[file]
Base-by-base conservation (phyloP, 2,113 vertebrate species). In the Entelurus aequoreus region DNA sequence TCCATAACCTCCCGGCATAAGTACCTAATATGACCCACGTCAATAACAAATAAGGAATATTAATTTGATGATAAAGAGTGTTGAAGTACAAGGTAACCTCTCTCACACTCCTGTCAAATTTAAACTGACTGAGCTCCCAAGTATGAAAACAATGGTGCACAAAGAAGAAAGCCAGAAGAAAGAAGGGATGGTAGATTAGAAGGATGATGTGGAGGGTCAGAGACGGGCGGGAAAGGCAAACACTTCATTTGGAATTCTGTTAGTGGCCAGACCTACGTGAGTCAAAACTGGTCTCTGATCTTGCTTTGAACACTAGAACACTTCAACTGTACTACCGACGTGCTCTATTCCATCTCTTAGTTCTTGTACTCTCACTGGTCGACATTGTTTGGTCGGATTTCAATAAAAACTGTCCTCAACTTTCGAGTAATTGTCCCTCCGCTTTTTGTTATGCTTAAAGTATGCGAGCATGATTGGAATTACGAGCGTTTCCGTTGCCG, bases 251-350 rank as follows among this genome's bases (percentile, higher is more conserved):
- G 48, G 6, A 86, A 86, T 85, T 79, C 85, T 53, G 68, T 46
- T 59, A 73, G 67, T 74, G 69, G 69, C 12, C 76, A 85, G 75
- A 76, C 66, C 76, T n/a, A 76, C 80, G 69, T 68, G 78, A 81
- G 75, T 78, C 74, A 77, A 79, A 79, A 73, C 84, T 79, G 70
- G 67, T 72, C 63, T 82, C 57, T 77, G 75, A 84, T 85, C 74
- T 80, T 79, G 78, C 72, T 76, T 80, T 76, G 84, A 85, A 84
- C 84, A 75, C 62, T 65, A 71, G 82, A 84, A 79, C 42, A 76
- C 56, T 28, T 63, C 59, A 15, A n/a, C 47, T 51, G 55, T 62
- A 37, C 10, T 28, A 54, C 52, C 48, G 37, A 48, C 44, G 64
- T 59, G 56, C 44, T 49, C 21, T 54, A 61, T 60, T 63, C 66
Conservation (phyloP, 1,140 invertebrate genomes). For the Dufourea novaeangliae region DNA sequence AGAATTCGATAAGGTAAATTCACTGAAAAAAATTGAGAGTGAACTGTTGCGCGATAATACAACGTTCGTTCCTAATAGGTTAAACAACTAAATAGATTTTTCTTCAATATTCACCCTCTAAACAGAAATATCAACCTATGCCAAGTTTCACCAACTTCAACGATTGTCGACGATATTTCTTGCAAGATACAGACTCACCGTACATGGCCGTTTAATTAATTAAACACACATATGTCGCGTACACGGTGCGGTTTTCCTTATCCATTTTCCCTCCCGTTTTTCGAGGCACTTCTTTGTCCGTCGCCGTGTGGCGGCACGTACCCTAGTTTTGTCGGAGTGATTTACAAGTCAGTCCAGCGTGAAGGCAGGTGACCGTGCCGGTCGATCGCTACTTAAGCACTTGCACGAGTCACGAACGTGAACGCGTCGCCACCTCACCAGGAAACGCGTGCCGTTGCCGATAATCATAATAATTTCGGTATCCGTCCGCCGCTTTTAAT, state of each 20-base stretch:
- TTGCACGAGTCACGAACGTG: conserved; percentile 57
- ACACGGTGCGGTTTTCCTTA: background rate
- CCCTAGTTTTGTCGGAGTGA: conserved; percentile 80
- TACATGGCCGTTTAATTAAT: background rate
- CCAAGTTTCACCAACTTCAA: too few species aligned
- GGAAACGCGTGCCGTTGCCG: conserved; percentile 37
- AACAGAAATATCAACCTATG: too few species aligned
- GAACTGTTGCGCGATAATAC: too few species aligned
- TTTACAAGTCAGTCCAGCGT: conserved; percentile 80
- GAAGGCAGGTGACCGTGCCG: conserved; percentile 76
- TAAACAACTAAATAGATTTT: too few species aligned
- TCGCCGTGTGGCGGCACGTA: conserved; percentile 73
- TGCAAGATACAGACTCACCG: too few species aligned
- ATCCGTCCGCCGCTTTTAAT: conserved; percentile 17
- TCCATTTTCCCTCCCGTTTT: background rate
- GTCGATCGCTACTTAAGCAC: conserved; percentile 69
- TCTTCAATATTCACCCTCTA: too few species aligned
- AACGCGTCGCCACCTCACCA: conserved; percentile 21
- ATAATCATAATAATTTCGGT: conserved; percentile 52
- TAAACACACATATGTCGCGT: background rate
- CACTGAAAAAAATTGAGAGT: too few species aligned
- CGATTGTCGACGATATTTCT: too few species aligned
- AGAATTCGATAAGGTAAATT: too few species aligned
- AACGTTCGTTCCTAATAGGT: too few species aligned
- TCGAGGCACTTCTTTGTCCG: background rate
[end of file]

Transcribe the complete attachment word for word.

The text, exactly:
Base-by-base conservation (phyloP, 2,113 vertebrate species). In the Entelurus aequoreus region DNA sequence TCCATAACCTCCCGGCATAAGTACCTAATATGACCCACGTCAATAACAAATAAGGAATATTAATTTGATGATAAAGAGTGTTGAAGTACAAGGTAACCTCTCTCACACTCCTGTCAAATTTAAACTGACTGAGCTCCCAAGTATGAAAACAATGGTGCACAAAGAAGAAAGCCAGAAGAAAGAAGGGATGGTAGATTAGAAGGATGATGTGGAGGGTCAGAGACGGGCGGGAAAGGCAAACACTTCATTTGGAATTCTGTTAGTGGCCAGACCTACGTGAGTCAAAACTGGTCTCTGATCTTGCTTTGAACACTAGAACACTTCAACTGTACTACCGACGTGCTCTATTCCATCTCTTAGTTCTTGTACTCTCACTGGTCGACATTGTTTGGTCGGATTTCAATAAAAACTGTCCTCAACTTTCGAGTAATTGTCCCTCCGCTTTTTGTTATGCTTAAAGTATGCGAGCATGATTGGAATTACGAGCGTTTCCGTTGCCG, bases 251-350 rank as follows among this genome's bases (percentile, higher is more conserved):
- G 48, G 6, A 86, A 86, T 85, T 79, C 85, T 53, G 68, T 46
- T 59, A 73, G 67, T 74, G 69, G 69, C 12, C 76, A 85, G 75
- A 76, C 66, C 76, T n/a, A 76, C 80, G 69, T 68, G 78, A 81
- G 75, T 78, C 74, A 77, A 79, A 79, A 73, C 84, T 79, G 70
- G 67, T 72, C 63, T 82, C 57, T 77, G 75, A 84, T 85, C 74
- T 80, T 79, G 78, C 72, T 76, T 80, T 76, G 84, A 85, A 84
- C 84, A 75, C 62, T 65, A 71, G 82, A 84, A 79, C 42, A 76
- C 56, T 28, T 63, C 59, A 15, A n/a, C 47, T 51, G 55, T 62
- A 37, C 10, T 28, A 54, C 52, C 48, G 37, A 48, C 44, G 64
- T 59, G 56, C 44, T 49, C 21, T 54, A 61, T 60, T 63, C 66
Conservation (phyloP, 1,140 invertebrate genomes). For the Dufourea novaeangliae region DNA sequence AGAATTCGATAAGGTAAATTCACTGAAAAAAATTGAGAGTGAACTGTTGCGCGATAATACAACGTTCGTTCCTAATAGGTTAAACAACTAAATAGATTTTTCTTCAATATTCACCCTCTAAACAGAAATATCAACCTATGCCAAGTTTCACCAACTTCAACGATTGTCGACGATATTTCTTGCAAGATACAGACTCACCGTACATGGCCGTTTAATTAATTAAACACACATATGTCGCGTACACGGTGCGGTTTTCCTTATCCATTTTCCCTCCCGTTTTTCGAGGCACTTCTTTGTCCGTCGCCGTGTGGCGGCACGTACCCTAGTTTTGTCGGAGTGATTTACAAGTCAGTCCAGCGTGAAGGCAGGTGACCGTGCCGGTCGATCGCTACTTAAGCACTTGCACGAGTCACGAACGTGAACGCGTCGCCACCTCACCAGGAAACGCGTGCCGTTGCCGATAATCATAATAATTTCGGTATCCGTCCGCCGCTTTTAAT, state of each 20-base stretch:
- TTGCACGAGTCACGAACGTG: conserved; percentile 57
- ACACGGTGCGGTTTTCCTTA: background rate
- CCCTAGTTTTGTCGGAGTGA: conserved; percentile 80
- TACATGGCCGTTTAATTAAT: background rate
- CCAAGTTTCACCAACTTCAA: too few species aligned
- GGAAACGCGTGCCGTTGCCG: conserved; percentile 37
- AACAGAAATATCAACCTATG: too few species aligned
- GAACTGTTGCGCGATAATAC: too few species aligned
- TTTACAAGTCAGTCCAGCGT: conserved; percentile 80
- GAAGGCAGGTGACCGTGCCG: conserved; percentile 76
- TAAACAACTAAATAGATTTT: too few species aligned
- TCGCCGTGTGGCGGCACGTA: conserved; percentile 73
- TGCAAGATACAGACTCACCG: too few species aligned
- ATCCGTCCGCCGCTTTTAAT: conserved; percentile 17
- TCCATTTTCCCTCCCGTTTT: background rate
- GTCGATCGCTACTTAAGCAC: conserved; percentile 69
- TCTTCAATATTCACCCTCTA: too few species aligned
- AACGCGTCGCCACCTCACCA: conserved; percentile 21
- ATAATCATAATAATTTCGGT: conserved; percentile 52
- TAAACACACATATGTCGCGT: background rate
- CACTGAAAAAAATTGAGAGT: too few species aligned
- CGATTGTCGACGATATTTCT: too few species aligned
- AGAATTCGATAAGGTAAATT: too few species aligned
- AACGTTCGTTCCTAATAGGT: too few species aligned
- TCGAGGCACTTCTTTGTCCG: background rate